Lobbyists ‘wetting themselves’ over post-Brexit NHS trade deal, Labour peer warns

Corporate lobbyists are “almost wetting themselves” at the prospect of the cash to be made from their clients gaining greater access to the NHS in post-Brexit trade deals, peers have heard.

Private firms have made no secret that they see Britain’s withdrawal from the EU as a chance to expand their involvement in the health service, with its annual budget of £127 billion, argued Lord Brooke of Alverthorpe at Westminster.

The Labour peer has called for the NHS to be protected from “creeping privatisation” and for it to be excluded from any future trade deals.

Lord Brooke made his comments as he opened a debate in the House of Lords on the issue.

It follows concerns about the implications of future trade deals on the NHS, particularly with the US.

This was heightened during the recent state visit by US President Donald Trump when he said the NHS would be “on the table” in trade talks.

But he later appeared to backtrack saying that although “everything’s up for negotiation”, the NHS was not something he would “consider being part of trade”.

The Government has insisted that the NHS is not and never will be “for sale”.

Private companies are already able to tender to provide services within the NHS.

Lord Brooke pointed out that in 2017/18, the NHS in England spent £13.1 billion on care provided by non NHS organisations – equivalent to nearly 11% of the total budget.

He said: “These companies have made no secret of the fact that they see Brexit as a key opportunity to expand their operations and their market share.

“Since the British public voted to leave the EU, corporate lobbyists have been working to ensure any future trade deal delivers maximum benefits and opportunities for their clients.”

Referring to a tip-off from a City “confidante”, Lord Brooke said: “I distinctly recall being told that some city lobbyists were almost wetting themselves at the prospect of the money to be made by gaining greater freedom and entry to trading with the NHS and its mammoth budget.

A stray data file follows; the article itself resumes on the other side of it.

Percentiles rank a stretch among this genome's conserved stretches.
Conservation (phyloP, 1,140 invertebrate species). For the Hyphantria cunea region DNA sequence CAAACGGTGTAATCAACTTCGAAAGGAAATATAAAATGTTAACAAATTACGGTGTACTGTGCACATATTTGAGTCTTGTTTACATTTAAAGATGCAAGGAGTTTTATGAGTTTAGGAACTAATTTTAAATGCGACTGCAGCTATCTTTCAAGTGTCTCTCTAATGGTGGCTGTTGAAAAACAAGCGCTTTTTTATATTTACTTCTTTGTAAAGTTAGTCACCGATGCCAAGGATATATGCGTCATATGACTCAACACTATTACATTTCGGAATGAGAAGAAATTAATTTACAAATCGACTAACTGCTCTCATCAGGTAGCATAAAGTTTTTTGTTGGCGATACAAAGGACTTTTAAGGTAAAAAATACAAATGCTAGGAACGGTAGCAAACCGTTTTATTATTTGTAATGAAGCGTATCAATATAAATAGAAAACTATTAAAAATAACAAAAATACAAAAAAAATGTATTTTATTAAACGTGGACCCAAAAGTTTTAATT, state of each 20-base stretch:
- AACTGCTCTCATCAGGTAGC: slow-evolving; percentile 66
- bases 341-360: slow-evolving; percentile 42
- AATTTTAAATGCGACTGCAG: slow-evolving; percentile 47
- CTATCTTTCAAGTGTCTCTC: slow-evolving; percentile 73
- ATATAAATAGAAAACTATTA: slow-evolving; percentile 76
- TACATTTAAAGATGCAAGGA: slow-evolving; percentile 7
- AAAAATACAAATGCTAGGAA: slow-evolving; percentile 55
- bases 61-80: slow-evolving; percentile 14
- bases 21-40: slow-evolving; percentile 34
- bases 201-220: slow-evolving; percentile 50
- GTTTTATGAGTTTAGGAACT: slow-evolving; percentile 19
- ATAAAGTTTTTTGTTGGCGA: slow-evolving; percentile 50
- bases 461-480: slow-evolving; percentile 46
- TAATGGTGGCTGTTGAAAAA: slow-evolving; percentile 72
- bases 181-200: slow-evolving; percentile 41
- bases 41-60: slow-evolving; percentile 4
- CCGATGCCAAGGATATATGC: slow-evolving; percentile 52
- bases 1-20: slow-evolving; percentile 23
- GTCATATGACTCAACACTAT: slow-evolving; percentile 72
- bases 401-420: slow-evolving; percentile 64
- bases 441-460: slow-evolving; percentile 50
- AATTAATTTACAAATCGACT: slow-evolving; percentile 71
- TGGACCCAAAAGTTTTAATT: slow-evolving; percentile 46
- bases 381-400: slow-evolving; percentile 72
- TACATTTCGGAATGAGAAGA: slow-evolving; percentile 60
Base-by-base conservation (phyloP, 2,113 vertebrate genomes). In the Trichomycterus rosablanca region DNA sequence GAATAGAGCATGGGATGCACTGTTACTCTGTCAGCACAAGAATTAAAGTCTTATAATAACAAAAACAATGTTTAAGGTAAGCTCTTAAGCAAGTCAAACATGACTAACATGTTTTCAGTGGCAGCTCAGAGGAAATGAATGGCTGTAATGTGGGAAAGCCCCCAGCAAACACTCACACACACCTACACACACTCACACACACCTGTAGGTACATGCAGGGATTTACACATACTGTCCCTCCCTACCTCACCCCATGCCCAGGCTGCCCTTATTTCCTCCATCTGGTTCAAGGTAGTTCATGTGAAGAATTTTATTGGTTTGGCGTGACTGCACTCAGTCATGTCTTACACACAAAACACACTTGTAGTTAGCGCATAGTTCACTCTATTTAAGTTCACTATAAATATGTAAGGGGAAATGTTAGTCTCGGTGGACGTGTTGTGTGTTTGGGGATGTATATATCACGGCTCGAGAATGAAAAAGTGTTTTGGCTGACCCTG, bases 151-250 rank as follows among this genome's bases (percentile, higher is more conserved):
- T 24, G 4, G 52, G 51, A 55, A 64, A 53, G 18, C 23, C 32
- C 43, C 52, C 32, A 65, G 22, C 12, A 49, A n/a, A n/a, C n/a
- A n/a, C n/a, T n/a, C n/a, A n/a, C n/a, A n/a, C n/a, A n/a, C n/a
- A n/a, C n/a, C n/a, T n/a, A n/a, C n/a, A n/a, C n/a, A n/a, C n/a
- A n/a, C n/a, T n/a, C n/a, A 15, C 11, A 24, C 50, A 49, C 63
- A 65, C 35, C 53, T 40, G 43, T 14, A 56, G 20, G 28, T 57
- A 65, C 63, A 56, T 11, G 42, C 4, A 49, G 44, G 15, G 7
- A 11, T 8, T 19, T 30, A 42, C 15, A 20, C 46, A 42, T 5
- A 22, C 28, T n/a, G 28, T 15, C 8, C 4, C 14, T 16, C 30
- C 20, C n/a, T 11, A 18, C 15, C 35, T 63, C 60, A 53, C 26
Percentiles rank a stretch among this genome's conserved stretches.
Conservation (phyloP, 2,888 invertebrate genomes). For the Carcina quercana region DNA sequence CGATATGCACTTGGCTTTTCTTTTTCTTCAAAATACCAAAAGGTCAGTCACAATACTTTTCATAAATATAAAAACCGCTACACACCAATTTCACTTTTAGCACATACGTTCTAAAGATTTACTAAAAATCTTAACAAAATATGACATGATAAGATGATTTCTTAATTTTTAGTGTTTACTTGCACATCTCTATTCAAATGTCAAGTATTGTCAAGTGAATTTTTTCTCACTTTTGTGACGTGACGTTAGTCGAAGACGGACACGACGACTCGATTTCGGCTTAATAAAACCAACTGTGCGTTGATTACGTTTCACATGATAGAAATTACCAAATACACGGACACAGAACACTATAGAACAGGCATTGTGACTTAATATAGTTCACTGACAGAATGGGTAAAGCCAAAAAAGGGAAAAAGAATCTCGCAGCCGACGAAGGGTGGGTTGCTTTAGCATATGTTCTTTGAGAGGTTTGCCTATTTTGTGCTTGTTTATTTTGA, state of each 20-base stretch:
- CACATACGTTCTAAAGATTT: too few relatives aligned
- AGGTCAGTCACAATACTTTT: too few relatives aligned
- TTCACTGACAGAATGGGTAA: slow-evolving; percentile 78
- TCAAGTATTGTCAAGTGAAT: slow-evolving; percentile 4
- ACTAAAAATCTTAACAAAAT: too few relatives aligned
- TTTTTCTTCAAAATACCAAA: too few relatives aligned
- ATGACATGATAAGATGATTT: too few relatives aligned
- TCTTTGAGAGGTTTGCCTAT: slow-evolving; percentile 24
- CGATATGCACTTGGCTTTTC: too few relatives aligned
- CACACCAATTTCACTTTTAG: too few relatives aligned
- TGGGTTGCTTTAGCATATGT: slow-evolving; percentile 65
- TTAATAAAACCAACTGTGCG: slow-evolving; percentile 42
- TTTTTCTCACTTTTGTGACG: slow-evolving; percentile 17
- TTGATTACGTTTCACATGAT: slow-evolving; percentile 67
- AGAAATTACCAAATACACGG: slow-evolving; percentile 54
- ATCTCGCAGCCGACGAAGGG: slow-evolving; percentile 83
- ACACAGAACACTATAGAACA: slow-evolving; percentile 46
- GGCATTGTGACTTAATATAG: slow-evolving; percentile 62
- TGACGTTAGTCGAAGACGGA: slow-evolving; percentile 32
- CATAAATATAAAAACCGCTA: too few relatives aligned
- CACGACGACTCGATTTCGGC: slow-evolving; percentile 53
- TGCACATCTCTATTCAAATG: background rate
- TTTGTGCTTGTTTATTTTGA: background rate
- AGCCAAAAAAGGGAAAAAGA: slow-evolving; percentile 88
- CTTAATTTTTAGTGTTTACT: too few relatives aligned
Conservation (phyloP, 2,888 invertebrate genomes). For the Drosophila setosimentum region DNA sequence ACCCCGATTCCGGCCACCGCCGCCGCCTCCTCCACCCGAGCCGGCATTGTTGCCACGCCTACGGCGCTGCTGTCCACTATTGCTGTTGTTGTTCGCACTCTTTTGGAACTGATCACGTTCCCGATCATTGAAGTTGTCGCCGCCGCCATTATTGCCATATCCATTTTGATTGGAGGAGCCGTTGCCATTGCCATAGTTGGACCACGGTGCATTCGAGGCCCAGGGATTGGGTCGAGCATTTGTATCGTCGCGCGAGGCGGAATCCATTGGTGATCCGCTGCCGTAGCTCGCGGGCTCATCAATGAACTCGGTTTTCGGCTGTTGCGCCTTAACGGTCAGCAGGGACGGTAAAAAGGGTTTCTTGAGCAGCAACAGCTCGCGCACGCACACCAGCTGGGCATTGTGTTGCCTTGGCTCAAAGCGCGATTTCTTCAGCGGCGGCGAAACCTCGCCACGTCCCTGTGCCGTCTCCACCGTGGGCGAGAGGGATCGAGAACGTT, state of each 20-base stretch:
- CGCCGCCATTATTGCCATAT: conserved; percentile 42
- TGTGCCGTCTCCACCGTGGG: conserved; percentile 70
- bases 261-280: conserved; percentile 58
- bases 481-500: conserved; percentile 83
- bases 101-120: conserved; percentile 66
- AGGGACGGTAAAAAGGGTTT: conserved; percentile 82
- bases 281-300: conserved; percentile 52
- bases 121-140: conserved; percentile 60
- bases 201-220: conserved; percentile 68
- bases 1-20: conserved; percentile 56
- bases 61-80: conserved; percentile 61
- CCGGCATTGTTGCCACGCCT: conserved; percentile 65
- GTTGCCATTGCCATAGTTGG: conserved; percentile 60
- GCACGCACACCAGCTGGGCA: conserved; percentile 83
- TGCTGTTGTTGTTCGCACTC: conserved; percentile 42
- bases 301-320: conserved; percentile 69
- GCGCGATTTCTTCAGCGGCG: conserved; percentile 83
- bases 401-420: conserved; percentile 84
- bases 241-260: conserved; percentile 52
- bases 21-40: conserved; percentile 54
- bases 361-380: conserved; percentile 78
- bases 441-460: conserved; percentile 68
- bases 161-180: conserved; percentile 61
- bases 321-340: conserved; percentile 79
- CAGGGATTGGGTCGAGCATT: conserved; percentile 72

“Whilst this would not be privatisation in the traditional sense it would nevertheless be an appropriation of NHS assets with private companies pocketing more of the UK’s annual health budget.”

The peer went on: “While wholesale privatisation remains unlikely, the NHS must be protected from creeping privatisation where an increasing proportion of services are contracted out until it is nationalised in name only.

“Immensely valuable assets such as data should not be traded, neither should changes be permitted that allow drug prices to rise thereby requiring other NHS services to be cut to pay for them.

“I hope the Government will openly commit to specifically exclude the NHS from future trade deals.”

For the Government, the Earl of Courtown said the NHS was not on the table in trade talks and never would be.

“The NHS is not, and never will be, for sale to the private sector, whether overseas or domestic,” he told peers.

“The Government will ensure no trade agreements will ever be able to alter these fundamental facts.”

Lord Courtown said no trade agreement had ever affected the Government’s ability to keep public services public.

“Trade agreements do not force us to open up the NHS to private providers,” he assured the House.

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